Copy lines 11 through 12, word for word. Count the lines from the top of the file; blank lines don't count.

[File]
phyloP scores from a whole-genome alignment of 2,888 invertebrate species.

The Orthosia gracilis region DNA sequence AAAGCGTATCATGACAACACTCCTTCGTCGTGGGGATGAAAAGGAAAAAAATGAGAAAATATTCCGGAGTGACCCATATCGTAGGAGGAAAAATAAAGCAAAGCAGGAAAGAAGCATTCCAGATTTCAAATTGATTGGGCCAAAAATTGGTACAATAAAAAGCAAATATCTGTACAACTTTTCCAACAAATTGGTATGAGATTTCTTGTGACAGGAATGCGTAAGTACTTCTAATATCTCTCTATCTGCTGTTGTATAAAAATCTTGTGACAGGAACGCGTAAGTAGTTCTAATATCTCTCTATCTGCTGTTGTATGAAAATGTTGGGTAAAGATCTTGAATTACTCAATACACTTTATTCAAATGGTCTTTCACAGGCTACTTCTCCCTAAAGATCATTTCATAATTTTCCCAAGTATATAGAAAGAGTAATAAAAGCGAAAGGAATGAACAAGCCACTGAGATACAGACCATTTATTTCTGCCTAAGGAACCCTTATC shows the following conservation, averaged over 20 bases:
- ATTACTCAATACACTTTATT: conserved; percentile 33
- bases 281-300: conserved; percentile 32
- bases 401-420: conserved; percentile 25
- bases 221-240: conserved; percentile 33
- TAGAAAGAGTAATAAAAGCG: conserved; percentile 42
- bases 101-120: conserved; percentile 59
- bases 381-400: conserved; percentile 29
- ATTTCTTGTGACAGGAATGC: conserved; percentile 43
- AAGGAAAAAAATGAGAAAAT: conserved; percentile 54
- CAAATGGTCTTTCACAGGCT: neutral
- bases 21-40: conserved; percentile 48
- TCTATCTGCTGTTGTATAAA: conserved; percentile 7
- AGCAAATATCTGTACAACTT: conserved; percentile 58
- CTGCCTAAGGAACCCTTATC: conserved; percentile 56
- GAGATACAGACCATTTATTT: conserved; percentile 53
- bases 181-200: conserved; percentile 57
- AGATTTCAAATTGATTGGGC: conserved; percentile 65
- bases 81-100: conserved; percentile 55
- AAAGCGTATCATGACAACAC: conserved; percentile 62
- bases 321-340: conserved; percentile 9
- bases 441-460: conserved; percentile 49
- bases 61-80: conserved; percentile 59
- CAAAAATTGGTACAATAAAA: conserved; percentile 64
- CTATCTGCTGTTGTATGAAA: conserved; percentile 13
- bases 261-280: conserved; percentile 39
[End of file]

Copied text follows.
- AAGGAAAAAAATGAGAAAAT: conserved; percentile 54
- CAAATGGTCTTTCACAGGCT: neutral